Vade, a global leader in predictive email defense with one billion protected mailboxes worldwide, recently announced that it has been granted three U.S. patents related to novel text data augmentation techniques that improve the accuracy of business email compromise (BEC) detection for their MSP customers and Vade for M365 end users.
We spoke with Sebastien Goutal, Chief Science Officer, Vade to discuss what makes spear-phishing so dangerous and the company's new patents.
What makes spear-phishing such a cybersecurity concern?
Spear phishing is such a cybersecurity concern for two reasons. First it can be very damaging. According to IC3 report, the adjusted total loss due to Business Email Compromise/Email Account Compromise in 2020 is $1.8 billion, with 19,369 complaints – which means that the average loss is $92,932. Secondly, detecting a spear phishing is like finding a needle in a haystack: the attack is very rare, targeted and does not include any obvious payload – such as a phishing URL or a malicious file. An additional difficulty is that trying to detect spear phishing may lead to false alarms which can impact negatively the user experience.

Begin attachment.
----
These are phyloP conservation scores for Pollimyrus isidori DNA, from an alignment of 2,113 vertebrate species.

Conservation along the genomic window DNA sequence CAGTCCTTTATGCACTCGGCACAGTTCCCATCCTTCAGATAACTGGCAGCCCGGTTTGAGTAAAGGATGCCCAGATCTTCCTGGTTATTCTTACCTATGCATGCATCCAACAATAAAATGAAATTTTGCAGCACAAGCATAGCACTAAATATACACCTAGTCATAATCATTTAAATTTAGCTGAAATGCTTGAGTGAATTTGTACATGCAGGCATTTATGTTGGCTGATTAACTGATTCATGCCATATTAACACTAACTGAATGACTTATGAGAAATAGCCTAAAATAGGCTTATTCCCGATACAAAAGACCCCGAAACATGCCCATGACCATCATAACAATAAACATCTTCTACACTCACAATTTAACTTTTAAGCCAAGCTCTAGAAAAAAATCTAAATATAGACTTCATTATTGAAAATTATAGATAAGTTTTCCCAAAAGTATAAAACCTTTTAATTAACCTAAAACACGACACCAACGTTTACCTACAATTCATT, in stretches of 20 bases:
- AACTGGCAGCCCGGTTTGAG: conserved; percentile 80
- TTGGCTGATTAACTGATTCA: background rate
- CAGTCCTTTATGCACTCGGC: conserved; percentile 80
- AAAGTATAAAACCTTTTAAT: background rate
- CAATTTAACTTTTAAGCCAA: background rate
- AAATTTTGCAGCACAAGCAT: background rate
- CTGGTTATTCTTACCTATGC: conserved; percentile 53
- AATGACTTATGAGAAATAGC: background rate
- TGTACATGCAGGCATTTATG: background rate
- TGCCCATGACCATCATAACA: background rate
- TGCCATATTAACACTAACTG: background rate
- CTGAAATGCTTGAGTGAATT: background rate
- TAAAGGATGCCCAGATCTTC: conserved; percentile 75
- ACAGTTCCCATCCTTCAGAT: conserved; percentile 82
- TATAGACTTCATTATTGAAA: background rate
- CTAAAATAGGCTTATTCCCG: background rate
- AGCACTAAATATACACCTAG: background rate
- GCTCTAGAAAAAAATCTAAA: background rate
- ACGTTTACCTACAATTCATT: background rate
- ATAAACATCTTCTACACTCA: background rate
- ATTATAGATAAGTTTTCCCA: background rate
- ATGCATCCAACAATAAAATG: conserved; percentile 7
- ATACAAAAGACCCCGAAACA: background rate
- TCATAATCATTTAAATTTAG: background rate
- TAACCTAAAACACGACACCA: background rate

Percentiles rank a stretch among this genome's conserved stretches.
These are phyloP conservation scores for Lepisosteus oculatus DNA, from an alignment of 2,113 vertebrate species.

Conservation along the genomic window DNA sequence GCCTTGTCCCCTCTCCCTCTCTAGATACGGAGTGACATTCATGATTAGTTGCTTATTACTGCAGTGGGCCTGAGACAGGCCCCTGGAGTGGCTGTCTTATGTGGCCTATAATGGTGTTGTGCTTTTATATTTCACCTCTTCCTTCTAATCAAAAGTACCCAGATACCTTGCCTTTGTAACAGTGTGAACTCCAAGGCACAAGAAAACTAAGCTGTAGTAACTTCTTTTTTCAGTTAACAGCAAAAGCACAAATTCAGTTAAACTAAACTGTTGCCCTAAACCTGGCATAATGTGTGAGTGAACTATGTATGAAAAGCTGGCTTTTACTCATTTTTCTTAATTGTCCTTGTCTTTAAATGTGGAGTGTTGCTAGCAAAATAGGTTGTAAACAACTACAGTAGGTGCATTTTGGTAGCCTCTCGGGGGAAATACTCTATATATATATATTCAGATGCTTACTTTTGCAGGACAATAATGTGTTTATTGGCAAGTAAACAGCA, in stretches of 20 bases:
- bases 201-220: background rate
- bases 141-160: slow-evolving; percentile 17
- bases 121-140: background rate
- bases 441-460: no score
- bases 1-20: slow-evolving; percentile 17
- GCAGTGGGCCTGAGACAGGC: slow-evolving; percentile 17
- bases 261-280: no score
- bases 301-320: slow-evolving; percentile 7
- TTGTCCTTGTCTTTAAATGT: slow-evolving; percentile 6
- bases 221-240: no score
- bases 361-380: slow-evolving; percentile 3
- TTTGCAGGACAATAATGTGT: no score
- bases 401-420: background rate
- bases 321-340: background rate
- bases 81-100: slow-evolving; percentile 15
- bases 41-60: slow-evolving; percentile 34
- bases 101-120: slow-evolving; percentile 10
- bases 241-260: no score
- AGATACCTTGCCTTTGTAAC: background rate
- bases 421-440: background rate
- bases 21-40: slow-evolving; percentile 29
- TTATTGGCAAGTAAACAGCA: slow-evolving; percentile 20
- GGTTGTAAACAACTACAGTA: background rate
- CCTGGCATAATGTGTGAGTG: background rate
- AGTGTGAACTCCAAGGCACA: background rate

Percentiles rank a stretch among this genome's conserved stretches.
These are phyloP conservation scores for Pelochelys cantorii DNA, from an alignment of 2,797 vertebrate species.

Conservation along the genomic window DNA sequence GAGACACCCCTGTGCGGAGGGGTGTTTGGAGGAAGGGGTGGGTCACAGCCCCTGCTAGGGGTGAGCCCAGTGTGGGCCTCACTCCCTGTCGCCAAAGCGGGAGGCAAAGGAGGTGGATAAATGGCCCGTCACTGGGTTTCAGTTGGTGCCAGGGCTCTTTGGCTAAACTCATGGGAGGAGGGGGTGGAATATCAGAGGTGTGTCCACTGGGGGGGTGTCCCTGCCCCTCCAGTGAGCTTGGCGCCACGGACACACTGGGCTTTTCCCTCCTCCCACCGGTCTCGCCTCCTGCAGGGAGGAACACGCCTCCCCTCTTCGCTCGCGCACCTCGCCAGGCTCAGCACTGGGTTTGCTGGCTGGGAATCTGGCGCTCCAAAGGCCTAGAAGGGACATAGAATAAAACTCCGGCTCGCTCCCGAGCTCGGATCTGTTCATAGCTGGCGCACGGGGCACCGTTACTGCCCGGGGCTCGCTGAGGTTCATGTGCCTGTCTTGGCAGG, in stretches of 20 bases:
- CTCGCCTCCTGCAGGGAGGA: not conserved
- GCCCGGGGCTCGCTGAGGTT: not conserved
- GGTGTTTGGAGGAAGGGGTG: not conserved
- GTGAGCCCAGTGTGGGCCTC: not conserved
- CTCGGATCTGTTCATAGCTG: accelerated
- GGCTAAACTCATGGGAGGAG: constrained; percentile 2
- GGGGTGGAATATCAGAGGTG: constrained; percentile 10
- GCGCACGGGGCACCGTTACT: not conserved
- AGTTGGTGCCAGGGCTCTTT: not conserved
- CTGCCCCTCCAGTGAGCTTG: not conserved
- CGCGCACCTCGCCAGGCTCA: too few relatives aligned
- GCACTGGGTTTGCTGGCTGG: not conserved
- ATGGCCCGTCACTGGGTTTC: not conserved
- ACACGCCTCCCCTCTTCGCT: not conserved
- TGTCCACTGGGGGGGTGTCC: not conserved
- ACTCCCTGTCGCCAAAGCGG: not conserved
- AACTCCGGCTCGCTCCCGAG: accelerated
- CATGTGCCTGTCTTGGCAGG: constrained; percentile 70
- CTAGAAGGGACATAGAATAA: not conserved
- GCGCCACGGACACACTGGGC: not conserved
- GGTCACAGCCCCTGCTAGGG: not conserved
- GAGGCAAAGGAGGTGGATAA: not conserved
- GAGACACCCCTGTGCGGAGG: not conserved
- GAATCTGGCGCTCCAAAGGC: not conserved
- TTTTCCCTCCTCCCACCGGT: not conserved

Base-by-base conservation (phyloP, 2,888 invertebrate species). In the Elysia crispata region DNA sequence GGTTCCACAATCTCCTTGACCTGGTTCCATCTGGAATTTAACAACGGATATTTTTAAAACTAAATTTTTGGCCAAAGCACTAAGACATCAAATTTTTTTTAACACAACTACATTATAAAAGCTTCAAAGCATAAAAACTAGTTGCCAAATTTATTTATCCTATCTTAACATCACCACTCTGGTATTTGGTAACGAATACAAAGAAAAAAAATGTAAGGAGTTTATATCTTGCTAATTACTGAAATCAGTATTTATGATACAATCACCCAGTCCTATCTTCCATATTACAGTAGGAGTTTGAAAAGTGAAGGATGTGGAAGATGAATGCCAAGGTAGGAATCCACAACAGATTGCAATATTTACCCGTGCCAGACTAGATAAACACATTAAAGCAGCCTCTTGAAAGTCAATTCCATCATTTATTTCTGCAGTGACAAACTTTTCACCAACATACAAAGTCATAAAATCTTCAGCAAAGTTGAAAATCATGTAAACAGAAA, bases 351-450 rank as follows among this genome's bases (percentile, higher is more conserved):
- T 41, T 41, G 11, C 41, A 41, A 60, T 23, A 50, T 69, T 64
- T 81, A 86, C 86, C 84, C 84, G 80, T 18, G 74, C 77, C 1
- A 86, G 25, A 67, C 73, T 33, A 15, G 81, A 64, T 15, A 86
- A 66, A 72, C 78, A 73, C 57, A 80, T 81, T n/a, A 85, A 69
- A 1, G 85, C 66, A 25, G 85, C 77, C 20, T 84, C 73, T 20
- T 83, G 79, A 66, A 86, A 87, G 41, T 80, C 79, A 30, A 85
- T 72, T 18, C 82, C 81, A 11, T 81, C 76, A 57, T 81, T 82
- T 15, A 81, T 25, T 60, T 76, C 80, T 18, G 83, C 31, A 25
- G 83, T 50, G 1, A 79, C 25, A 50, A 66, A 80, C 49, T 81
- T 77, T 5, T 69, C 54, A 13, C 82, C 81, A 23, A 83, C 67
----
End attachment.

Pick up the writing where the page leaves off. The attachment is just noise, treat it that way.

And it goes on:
Talk to us about the latest patents from Vade. Why are they special?
These patents are special because they secure our technology that helps to detect spear phishing/BEC with unprecedented accuracy. As spear phishing/BEC samples are very difficult to collect, the help of additional synthetic data to train and test our threat detection models is key.
What are some best practices for organizations looking to defend against spear phishing?
Do not rely only on technology to protect the organization. Employees have to play an active role in the defense of the organization. As such, it is important to evaluate and train members of the organization on a regular basis – in particular those who may be more exposed as they have a particular role within the organization – such as access to bank accounts and confidential information.